Hemp, misunderstandings and misinformation



Industrial, superfood for nutritionists

and crop to be enhanced in Italy, according to the Ministry of Agriculture. The recent technical advisory opinion of the

Superior Health Council

however, introduced some misunderstandings, derailed into widespread misinformation.

Industrial hemp, the rules in Italy and their implementation

The Ministry of Health-according to Law 242/16, on the hemp agro-industrial supply chain-should have adopted within 6 months the maximum THC limits to be allowed in foods containing hemp. Referring in each case only to products derived from cannabis sativa varieties admitted to the Single Community List.

The Superior Institute of Health (ISS). has always been the reference authority in Italy to refer to for scientific risk assessment in the food chain. Again therefore, the Ministry of Health should have turned to the ISS for toxicological analysis of products derived from industrial hemp. And the subsequent establishment of THC thresholds in foods that do not preclude their safe consumption. For the best protection of public health.

Industrial hemp, the opinion of the Superior Health Council

The Superior Health Council (HSC), it should be noted, is a body that assists the Ministry of Health in assessing any risks associated with food or other consumer products. Its opinions have no legal value, as they precisely merely offer support to the risk assessment and management activities incumbent on the Central Health Administration.

In relation to hemp, the Superior Health Council has been asked by the Ministry of Health to issue an urgent opinion. In the face of a regulatory vacuum that has caused and is still causing uncertainty among supply chain operators, from farm to fork.

In its opinion 10.4.18, the HSC merely recalled the following:

– the need to establish long-requested limits (THC on hemp and its parts or foods) as soon as possible,

– The indeterminacy of risk (‘no risks can be excluded…’). Having regard to ways of consuming hemp sativa inflorescences beyond, among other things, their use for food purposes.

The reading of the HSC’s opinion by news organizations thus lent itself, inevitably, to undue encroachment. Outside the scope of the legislation to be implemented.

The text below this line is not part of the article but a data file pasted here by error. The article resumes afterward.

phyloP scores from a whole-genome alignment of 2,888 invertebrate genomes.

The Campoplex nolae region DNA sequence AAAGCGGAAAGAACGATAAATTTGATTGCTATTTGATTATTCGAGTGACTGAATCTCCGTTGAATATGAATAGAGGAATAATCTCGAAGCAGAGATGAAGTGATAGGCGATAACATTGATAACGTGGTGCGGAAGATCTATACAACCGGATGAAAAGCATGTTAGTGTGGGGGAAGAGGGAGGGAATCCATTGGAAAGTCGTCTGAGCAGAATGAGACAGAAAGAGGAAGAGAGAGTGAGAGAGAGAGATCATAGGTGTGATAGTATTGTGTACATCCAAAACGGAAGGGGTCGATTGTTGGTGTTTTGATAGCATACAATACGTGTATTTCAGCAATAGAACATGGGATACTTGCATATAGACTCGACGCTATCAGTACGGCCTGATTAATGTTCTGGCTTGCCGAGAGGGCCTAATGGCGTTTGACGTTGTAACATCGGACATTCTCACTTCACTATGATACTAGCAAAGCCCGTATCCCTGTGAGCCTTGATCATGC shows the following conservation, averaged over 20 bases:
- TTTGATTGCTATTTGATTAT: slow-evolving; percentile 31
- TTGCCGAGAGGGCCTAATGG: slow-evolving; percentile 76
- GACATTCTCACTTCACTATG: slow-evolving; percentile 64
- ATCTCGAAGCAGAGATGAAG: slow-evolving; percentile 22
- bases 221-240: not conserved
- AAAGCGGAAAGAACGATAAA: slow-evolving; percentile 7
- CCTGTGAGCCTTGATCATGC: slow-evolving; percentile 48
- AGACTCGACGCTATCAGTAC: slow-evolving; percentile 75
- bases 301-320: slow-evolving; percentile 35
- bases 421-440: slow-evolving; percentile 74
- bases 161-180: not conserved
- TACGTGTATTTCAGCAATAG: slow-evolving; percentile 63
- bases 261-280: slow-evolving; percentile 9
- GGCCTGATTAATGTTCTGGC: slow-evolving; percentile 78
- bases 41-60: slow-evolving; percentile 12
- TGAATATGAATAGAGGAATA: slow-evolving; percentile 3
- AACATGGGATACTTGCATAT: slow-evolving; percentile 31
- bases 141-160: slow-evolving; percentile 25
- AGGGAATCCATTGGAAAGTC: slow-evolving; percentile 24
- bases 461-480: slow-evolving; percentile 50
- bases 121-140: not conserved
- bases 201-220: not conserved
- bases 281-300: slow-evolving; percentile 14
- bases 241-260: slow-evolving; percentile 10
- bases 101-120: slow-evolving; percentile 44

Industrial hemp for food use, misunderstandings and risks to the Italian food supply chain

Italian food chain operators, following the publication of the Consiglio Superiore di Sanità’s opinion, have tried in vain to shed light on the matter.

The question, of science and law

, does not in fact pertain to any possible use of the inflorescences of


. Rather, simply, to the THC limits to be set for the safe consumption of foods containing hemp sativa and/or its derivatives. Such as seeds, oil, flour. As well as the inflorescences, for use in herbal teas only.

The misunderstanding induced by misinformation about the SSC opinion, moreover, risks damaging the Italian hemp supply chain compared to that produced or imported in other EU member states. Because under the principle of ‘mutual recognition,’ Italy cannot inhibit the trade of foods with hemp legally made in other EU countries.

The real risk, therefore, is to disfavor the production of food derived from ‘Made in Italy‘ hemp, to the exclusive benefit of imported products. (1) Thus inflorescences-which in the view of CSS would not be saleable in Italy (2)-are freely marketed in the Internal Market.

Industrial hemp, recommendations to operators

The Superior Health Council has reported commercial activities ‘outside any possibility of monitoring and control of the quantity actually taken and therefore of the psychotropic effects it may produce…’

It is therefore recommended-those who intend to sell hemp or its parts for ornamental purposes, or for research purposes (3)-consider introducing appropriate warnings, aimed at preventing its misuse. Such as, ‘forbidden for children under 18‘, ‘keep out of reach of children, pregnant or lactating women‘, ‘non-food use‘, ‘not intended for burning‘, etc.

At the same time, it is necessary to adopt every suitable procedure to ensure strict compliance with the THC limits stipulated in plants (0.2%) .

Dario Dongo


(1) The invocation of controls to prevent the free sale of Cannabis Sativa light is itself without any legal basis. Beyond the due application of the Consolidated Narcotics Act (Law 309/90) on varieties of plants with psychotropic action, which, moreover, are expressly excluded from the scope of Law 242/16

(2) The law. 242/2016, on closer inspection, does not prohibit trade in inflorescences. The MIPAAF circular 22.5.18, in fact, seems to allow the sale of them

(3) Assumptions actually covered by Law 242/16. Permitted uses include the use of hemp (without distinction between parts) for crops dedicated to educational and demonstration activities, as well as research by public or private institutions. In addition to crops intended for floriculture.